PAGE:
Jun. 3, 2010

The SEC’s New Focus on Insider Trading by Hedge Funds

The Securities and Exchange Commission (SEC) has attempted to stop insider trading since its creation.  Eliminating this misconduct has proven to be an elusive goal, as the Boesky scandal of the 1980s demonstrated.  The growth of the hedge fund industry has heightened the SEC’s challenge.  There is a longstanding and widespread belief among law enforcement personnel that insider trading involving hedge funds is a systemic problem.  Until recently, however, very few of the SEC’s insider trading cases involved hedge funds.  Today, the SEC is committed “to root[ing] out insider trading on Wall Street and in the hedge fund industry.”  It is bringing to bear more resources and new investigative tools to do the job.  A restructured Enforcement Division has new units ramping up that will concentrate on, among other things, insider trading by market professionals, including hedge funds.  In addition, joint investigations with the Department of Justice (DOJ) are now more common, allowing the SEC to take advantage of investigative strategies and tools long used in criminal cases.  Several insider trading cases involving hedge funds were brought in the past year, and more can be expected.  It has been reported that the SEC sent “at least” three dozen subpoenas to hedge funds and brokerages in “an expanding sweep of potential insider trading violations” relating to health care mergers in the past three years.  Also, the SEC filed charges in May 2010 against a Walt Disney Company executive and her companion, who allegedly shopped confidential earnings information about the company to over 30 hedge funds (some – but not all – of which reported the overture to the government).  Given this unprecedented level of enforcement attention, hedge funds and their investment advisers need to make sure that adequate procedures, customized for their particular business models and strictly enforced, are in place to minimize the risk of insider trading violations.  Fund managers that fail to consult counsel now may discover, only when it is too late, that they are the target of an extensive undercover government investigation.  In a guest article, Michael D. Trager, Richard L. Jacobson and Christopher Rhee, respectively, Senior Partner, Counsel and Partner at Arnold & Porter LLP, offer a comprehensive analysis of the current developments in insider trading law most relevant to hedge funds and hedge fund managers.

Primary Legal and Business Considerations in Structuring Hedge Fund Capacity Rights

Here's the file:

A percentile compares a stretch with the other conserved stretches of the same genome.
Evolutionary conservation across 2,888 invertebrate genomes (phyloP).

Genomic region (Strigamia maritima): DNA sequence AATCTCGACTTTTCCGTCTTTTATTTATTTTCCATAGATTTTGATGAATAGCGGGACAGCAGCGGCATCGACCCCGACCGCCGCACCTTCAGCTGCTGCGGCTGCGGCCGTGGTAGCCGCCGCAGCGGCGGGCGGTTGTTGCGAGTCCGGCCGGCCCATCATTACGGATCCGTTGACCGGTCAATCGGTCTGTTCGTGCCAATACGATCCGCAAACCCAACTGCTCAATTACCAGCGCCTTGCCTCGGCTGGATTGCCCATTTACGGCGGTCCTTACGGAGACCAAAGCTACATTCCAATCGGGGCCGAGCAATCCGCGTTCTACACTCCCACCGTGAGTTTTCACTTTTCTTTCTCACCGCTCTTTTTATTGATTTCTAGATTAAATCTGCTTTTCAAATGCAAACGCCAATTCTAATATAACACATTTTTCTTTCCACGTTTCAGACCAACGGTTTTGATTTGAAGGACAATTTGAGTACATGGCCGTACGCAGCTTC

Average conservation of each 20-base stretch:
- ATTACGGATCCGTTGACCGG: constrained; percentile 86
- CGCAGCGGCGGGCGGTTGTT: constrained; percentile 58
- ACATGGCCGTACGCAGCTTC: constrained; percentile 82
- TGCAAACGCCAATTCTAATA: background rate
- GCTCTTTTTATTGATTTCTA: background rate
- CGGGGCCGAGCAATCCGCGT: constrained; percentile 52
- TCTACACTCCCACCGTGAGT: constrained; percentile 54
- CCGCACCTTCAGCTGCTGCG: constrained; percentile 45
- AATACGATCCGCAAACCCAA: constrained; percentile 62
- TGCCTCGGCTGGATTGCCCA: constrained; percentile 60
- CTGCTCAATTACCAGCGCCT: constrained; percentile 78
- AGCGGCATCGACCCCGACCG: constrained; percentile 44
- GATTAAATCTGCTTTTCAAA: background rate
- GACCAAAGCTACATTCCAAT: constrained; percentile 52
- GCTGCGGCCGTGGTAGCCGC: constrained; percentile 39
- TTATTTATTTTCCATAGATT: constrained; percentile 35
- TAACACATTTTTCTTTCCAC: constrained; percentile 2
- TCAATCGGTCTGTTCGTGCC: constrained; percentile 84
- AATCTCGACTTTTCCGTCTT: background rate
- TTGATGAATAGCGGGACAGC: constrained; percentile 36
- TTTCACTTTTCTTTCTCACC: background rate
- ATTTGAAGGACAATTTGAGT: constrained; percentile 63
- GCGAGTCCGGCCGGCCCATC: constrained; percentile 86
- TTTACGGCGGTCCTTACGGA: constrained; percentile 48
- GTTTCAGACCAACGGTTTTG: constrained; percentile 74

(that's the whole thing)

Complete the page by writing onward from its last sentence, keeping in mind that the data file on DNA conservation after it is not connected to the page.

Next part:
Traditionally, hedge funds and private equity funds have used different funding models.  Private equity funds have used a capital on call model, in which investors agree by contract to contribute a certain amount of capital to the fund, and retain possession of that capital until the manager requests it.  Hedge funds, by contrast, have used an immediate funding model, in which investors actually contribute capital to the fund at the time of investment, and the fund’s custodian retains possession of that capital for the duration of the investment.  (But see “Can a Capital On Call Funding Structure Fit the Hedge Fund Business Model?,” Hedge Fund Law Report, Vol. 2, No. 44 (Nov. 5, 2009).)  However, there is a narrow exception to the immediate funding rule in the hedge fund context.  That exception applies to seed investors and other large, usually early investors in hedge funds (who often simultaneously invest in the hedge fund management entity).  Such investors frequently condition their investments on rights to make additional investments in the fund.  In the hedge fund world, those additional investment rights generally are known as capacity rights.  In effect, investors with capacity rights have the opposite of capital on call.  Instead, they have what might be termed “capital on put.”  Whereas a private equity fund manager has the right to call its investors’ capital, a hedge fund investor with capacity rights has the right to put its capital into the fund.  Capacity rights agreements offer business benefits to managers and investors.  Most notably, they enable start-up managers to bring in anchor investors, and offer anchor investors the opportunity to maximize the value of risky investments with new managers.  But capacity rights agreements also present a variety of legal and practical complications.  The purpose of this article is to highlight some of those complications and, where practicable, offer remedies or solutions.  In particular, this article discusses: the definition of capacity rights; the business rationales for granting (from the manager perspective) or requesting (from the investor perspective) capacity rights; the documents in which such rights are usually memorialized; how such rights are generally structured, including the pros and cons of structuring capacity rights based on dollar amount versus percentage of assets under management (AUM) or total capacity; and various specific concerns raised by capacity rights agreements, including ERISA concerns, concerns relating to most favored nations (MFN) clauses in side letters, the frequently less advantageous economics associated with capital invested pursuant to capacity rights, and fiduciary duty concerns.